Tue. Feb 20th, 2024

I’ve never been married, but I was practically handcuffed to my sister during the six months leading up to her wedding. As her maid of honor and ceremony officiant, I happily joined in on every cake tasting, dress tailoring, and makeup trial for moral and sometimes even physical support (in photos you can see the whites of her knuckles from how tightly she held onto my arm). Because of this, I do feel as though I was granted an intimate look into the intense pressure placed on brides for everything, and I mean everything, to be nothing short of perfect on that special day. 

This obligation extends beyond the traditional wedding tropes like finding the elusive, fits-like-a-glove dress and breathtaking venue—a lot of it centers around looking your best. There’s a widely adopted belief that on your wedding day, you are to show up as the most radiant and elegant version of yourself. This pervasive pressure explains why so many brides panic during their search for pre-wedding skin care; it’s also why early on in aesthetician school, we were taught that brides-to-be are our most reliable customers.

All this to say, the first and perhaps most crucial step in prepping skin pre-wedding is managing your expectations. It is, of course, completely valid to want to feel beautiful and confident on your wedding day, but your skin will always have texture and pores. Accepting that, first and foremost, will make creating an efficacious and realistic skin-care plan a whole lot easier.

So as opposed to binge-purchasing every product in sight, take some time to evaluate what exactly you want out of your skin care. Setting specific goals for yourself—whether that’s reducing acne, increasing collagen or elastin, or simply hydrating the skin—will ultimately allow you to create a routine that makes sense for you and puts you on track toward an attainable skin-care plan for your wedding day.

Keeping track of the timeline leading up to your wedding is also a crucial aspect of creating a pre-wedding skin-care plan. You want the benefits of all your products and treatments, while making sure none of the possible negative side effects pop up on the big day. To help get on track and better understand how certain treatments work, we spoke to experts, some of whom have worked with celebrities in preparation for their wedding day, about what products and treatments they recommend, as well as the best times to start and stop using certain skin-care products.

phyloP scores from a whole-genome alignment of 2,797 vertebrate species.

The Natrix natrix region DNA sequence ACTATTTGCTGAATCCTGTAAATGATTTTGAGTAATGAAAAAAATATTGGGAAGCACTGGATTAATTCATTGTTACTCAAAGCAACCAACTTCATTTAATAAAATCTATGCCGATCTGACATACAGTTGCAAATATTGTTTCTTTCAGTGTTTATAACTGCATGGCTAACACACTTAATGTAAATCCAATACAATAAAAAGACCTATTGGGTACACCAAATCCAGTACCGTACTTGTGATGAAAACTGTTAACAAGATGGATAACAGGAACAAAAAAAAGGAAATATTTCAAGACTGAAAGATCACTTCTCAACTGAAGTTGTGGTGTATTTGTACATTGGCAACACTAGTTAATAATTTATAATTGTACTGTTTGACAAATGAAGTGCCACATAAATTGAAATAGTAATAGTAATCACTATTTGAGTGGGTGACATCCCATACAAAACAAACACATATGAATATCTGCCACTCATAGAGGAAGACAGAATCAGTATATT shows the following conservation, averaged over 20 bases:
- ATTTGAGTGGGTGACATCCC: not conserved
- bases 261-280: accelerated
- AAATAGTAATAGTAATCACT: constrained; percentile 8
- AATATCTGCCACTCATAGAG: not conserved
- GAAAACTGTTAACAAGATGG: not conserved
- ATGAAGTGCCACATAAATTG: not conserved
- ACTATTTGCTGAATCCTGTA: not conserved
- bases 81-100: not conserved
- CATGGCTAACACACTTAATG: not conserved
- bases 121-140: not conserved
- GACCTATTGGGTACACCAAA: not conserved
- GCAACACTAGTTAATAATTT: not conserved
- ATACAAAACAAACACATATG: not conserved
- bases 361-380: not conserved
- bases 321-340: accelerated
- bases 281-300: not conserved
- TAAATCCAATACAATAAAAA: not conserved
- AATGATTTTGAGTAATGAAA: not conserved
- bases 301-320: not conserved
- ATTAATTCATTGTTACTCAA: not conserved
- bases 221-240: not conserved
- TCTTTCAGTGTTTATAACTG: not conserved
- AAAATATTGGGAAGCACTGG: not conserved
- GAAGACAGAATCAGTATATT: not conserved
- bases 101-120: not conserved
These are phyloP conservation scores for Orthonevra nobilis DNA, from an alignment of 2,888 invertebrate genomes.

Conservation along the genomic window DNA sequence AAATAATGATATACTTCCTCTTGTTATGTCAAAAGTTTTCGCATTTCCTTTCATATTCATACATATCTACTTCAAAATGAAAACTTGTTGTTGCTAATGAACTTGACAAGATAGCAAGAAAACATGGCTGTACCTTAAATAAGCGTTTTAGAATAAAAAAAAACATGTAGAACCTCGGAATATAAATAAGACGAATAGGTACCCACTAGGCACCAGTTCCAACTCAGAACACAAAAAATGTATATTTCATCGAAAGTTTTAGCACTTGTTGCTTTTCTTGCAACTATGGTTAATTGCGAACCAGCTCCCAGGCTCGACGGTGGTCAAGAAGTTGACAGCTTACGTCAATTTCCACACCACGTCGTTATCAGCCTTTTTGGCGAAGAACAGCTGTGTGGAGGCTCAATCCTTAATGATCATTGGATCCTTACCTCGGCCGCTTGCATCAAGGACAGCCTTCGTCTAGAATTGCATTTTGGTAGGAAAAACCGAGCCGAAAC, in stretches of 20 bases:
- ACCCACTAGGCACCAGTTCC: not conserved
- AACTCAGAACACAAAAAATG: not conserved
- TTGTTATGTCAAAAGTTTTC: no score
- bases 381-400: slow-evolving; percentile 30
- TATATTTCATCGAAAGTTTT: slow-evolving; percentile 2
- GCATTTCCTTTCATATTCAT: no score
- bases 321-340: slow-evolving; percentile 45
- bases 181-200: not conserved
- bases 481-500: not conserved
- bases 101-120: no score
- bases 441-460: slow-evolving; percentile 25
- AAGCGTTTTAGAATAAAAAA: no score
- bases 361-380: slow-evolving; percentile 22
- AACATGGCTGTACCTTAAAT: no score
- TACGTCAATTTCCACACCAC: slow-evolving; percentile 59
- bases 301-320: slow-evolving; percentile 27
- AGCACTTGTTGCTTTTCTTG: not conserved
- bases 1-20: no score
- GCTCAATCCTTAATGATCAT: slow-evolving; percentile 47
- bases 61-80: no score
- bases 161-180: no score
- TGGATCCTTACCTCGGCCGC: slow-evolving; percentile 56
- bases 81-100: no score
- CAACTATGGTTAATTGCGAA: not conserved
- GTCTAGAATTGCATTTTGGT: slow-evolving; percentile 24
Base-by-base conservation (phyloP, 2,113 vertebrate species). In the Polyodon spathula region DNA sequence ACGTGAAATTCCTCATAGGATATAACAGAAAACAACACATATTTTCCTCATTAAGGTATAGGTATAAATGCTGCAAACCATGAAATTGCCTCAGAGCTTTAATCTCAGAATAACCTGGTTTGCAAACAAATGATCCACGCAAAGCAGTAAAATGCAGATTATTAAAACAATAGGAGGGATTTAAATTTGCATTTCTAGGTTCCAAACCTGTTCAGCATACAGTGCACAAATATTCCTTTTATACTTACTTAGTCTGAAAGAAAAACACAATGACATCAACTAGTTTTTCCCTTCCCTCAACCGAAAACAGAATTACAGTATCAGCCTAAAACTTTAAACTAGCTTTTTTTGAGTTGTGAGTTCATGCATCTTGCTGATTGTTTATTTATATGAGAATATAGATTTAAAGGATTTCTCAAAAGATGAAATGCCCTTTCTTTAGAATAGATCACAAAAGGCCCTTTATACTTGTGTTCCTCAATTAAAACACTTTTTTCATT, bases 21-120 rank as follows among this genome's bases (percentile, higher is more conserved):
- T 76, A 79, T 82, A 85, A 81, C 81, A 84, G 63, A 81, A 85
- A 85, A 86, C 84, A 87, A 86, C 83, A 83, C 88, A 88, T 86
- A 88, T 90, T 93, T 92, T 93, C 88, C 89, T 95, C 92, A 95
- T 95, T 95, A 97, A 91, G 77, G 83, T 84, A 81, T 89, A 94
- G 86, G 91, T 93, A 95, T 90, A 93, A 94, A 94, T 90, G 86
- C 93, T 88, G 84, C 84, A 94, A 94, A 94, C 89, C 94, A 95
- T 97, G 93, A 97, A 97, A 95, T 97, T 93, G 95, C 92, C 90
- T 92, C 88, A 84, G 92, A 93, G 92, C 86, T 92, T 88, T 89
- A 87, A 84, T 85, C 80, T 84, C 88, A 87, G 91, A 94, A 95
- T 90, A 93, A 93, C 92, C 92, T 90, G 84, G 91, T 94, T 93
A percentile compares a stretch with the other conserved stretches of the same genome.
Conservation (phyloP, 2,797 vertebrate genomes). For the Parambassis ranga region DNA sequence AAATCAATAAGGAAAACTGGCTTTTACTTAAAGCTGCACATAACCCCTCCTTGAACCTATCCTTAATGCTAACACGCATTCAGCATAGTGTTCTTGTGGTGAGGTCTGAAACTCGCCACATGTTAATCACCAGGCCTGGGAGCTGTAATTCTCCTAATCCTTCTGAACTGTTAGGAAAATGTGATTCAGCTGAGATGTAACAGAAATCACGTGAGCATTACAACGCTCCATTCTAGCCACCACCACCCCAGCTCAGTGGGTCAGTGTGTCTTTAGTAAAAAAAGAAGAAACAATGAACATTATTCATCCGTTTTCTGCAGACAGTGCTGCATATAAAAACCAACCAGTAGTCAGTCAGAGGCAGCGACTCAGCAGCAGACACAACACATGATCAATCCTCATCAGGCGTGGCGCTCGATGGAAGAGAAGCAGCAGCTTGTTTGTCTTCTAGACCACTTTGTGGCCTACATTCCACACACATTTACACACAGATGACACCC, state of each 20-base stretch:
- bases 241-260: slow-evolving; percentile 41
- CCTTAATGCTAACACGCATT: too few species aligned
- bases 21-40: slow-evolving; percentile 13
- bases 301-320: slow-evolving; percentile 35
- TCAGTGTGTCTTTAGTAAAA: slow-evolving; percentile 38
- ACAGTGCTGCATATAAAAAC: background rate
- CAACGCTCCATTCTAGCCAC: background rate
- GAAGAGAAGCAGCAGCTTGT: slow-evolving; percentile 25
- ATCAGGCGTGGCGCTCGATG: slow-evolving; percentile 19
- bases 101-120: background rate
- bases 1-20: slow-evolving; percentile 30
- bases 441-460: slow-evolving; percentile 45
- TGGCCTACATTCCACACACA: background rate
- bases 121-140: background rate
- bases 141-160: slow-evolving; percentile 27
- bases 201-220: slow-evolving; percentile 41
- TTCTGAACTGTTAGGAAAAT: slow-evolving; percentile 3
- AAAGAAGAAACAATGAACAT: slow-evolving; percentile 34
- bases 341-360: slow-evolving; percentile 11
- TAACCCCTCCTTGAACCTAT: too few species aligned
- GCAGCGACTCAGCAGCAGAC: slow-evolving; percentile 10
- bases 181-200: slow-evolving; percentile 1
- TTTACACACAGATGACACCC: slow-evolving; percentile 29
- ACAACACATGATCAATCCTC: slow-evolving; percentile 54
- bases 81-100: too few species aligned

Six to 12 Months in Advance

First Time Trying Injectables

According to Dr. Ranella Hirsch, a board-certified dermatologist based in Boston, if you’re hoping to try out injectables like Botox or a filler ahead of your wedding, the best thing to do is grant yourself as much time as possible. “In an ideal world, I would have people come in as early as a year before their wedding to create a plan—that way, we can discuss what you’d like to achieve and work together to ensure that you will have the best results on the day,” says Hirsch. She explains that giving yourself more time will also allow for more careful allocating of funds and open up the possibilities to more types of treatments. “Ultimately, more time equals way more options for you, not only just in terms of procedures, but, importantly, in terms of downtime and cost,” she adds. But, of course, not all weddings are planned a year out. In these cases, Hirsch recommends coming in at least six months in advance for an initial consult and injectable treatments. “While my general rule of thumb is the more time the better, six months is a decent amount of time for your dermatologist to get a grasp on your expectations and also see how your skin responds to the treatment,” she explains.

Six Months Before the Wedding

 Start a New Retinoid 

Jumping into laser treatments to reduce acne scarring without fixing the root of the problem—the acne itself—is probably not the best use of your budget. If there is still active acne, it’s best to start off by working with your dermatologist to create a plan to keep your blemishes at bay. A tried-and-true way to treat acne, rough or congested skin, and hyperpigmentation issues is by applying retinoids, a vitamin-A derivative that, when used topically, increases cell turnover and makes way for fresh, new cells to reach the surface of your skin. 


By admin